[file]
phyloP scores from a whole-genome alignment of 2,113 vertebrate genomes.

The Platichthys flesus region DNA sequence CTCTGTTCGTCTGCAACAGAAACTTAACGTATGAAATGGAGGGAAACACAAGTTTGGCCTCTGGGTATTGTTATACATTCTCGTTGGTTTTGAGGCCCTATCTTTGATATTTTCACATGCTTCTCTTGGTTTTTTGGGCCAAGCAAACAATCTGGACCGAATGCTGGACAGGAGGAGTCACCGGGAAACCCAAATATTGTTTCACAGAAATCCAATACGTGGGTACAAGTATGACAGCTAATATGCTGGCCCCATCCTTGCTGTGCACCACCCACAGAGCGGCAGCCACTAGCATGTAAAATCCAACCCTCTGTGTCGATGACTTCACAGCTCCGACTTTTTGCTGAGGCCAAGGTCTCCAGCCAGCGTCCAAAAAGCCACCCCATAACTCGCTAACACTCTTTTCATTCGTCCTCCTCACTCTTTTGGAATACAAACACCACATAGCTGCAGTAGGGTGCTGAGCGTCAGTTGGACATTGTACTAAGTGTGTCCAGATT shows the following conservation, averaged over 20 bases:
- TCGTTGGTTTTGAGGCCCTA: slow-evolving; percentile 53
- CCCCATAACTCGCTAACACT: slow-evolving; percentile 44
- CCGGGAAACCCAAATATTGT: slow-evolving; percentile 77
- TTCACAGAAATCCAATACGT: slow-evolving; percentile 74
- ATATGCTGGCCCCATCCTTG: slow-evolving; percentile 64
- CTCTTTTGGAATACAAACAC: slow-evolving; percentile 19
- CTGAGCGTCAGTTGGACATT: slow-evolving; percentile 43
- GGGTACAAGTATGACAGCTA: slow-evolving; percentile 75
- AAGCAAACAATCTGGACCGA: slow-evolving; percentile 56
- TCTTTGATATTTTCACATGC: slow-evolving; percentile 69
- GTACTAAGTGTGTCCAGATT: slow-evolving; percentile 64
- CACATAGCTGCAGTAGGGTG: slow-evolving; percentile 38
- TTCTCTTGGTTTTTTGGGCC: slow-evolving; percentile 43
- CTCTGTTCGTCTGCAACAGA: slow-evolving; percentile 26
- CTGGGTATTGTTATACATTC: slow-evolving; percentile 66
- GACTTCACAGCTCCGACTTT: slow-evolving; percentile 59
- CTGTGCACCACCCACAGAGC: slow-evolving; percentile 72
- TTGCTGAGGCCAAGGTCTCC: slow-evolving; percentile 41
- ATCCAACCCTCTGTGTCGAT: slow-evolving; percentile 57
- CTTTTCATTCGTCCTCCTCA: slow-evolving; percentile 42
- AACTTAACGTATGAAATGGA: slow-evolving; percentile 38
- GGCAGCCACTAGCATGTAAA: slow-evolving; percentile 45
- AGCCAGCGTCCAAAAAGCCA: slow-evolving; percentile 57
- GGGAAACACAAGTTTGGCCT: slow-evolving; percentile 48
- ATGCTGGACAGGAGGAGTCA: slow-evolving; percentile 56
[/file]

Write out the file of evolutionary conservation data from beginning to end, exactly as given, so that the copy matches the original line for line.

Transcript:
phyloP scores from a whole-genome alignment of 2,113 vertebrate genomes.

The Platichthys flesus region DNA sequence CTCTGTTCGTCTGCAACAGAAACTTAACGTATGAAATGGAGGGAAACACAAGTTTGGCCTCTGGGTATTGTTATACATTCTCGTTGGTTTTGAGGCCCTATCTTTGATATTTTCACATGCTTCTCTTGGTTTTTTGGGCCAAGCAAACAATCTGGACCGAATGCTGGACAGGAGGAGTCACCGGGAAACCCAAATATTGTTTCACAGAAATCCAATACGTGGGTACAAGTATGACAGCTAATATGCTGGCCCCATCCTTGCTGTGCACCACCCACAGAGCGGCAGCCACTAGCATGTAAAATCCAACCCTCTGTGTCGATGACTTCACAGCTCCGACTTTTTGCTGAGGCCAAGGTCTCCAGCCAGCGTCCAAAAAGCCACCCCATAACTCGCTAACACTCTTTTCATTCGTCCTCCTCACTCTTTTGGAATACAAACACCACATAGCTGCAGTAGGGTGCTGAGCGTCAGTTGGACATTGTACTAAGTGTGTCCAGATT shows the following conservation, averaged over 20 bases:
- TCGTTGGTTTTGAGGCCCTA: slow-evolving; percentile 53
- CCCCATAACTCGCTAACACT: slow-evolving; percentile 44
- CCGGGAAACCCAAATATTGT: slow-evolving; percentile 77
- TTCACAGAAATCCAATACGT: slow-evolving; percentile 74
- ATATGCTGGCCCCATCCTTG: slow-evolving; percentile 64
- CTCTTTTGGAATACAAACAC: slow-evolving; percentile 19
- CTGAGCGTCAGTTGGACATT: slow-evolving; percentile 43
- GGGTACAAGTATGACAGCTA: slow-evolving; percentile 75
- AAGCAAACAATCTGGACCGA: slow-evolving; percentile 56
- TCTTTGATATTTTCACATGC: slow-evolving; percentile 69
- GTACTAAGTGTGTCCAGATT: slow-evolving; percentile 64
- CACATAGCTGCAGTAGGGTG: slow-evolving; percentile 38
- TTCTCTTGGTTTTTTGGGCC: slow-evolving; percentile 43
- CTCTGTTCGTCTGCAACAGA: slow-evolving; percentile 26
- CTGGGTATTGTTATACATTC: slow-evolving; percentile 66
- GACTTCACAGCTCCGACTTT: slow-evolving; percentile 59
- CTGTGCACCACCCACAGAGC: slow-evolving; percentile 72
- TTGCTGAGGCCAAGGTCTCC: slow-evolving; percentile 41
- ATCCAACCCTCTGTGTCGAT: slow-evolving; percentile 57
- CTTTTCATTCGTCCTCCTCA: slow-evolving; percentile 42
- AACTTAACGTATGAAATGGA: slow-evolving; percentile 38
- GGCAGCCACTAGCATGTAAA: slow-evolving; percentile 45
- AGCCAGCGTCCAAAAAGCCA: slow-evolving; percentile 57
- GGGAAACACAAGTTTGGCCT: slow-evolving; percentile 48
- ATGCTGGACAGGAGGAGTCA: slow-evolving; percentile 56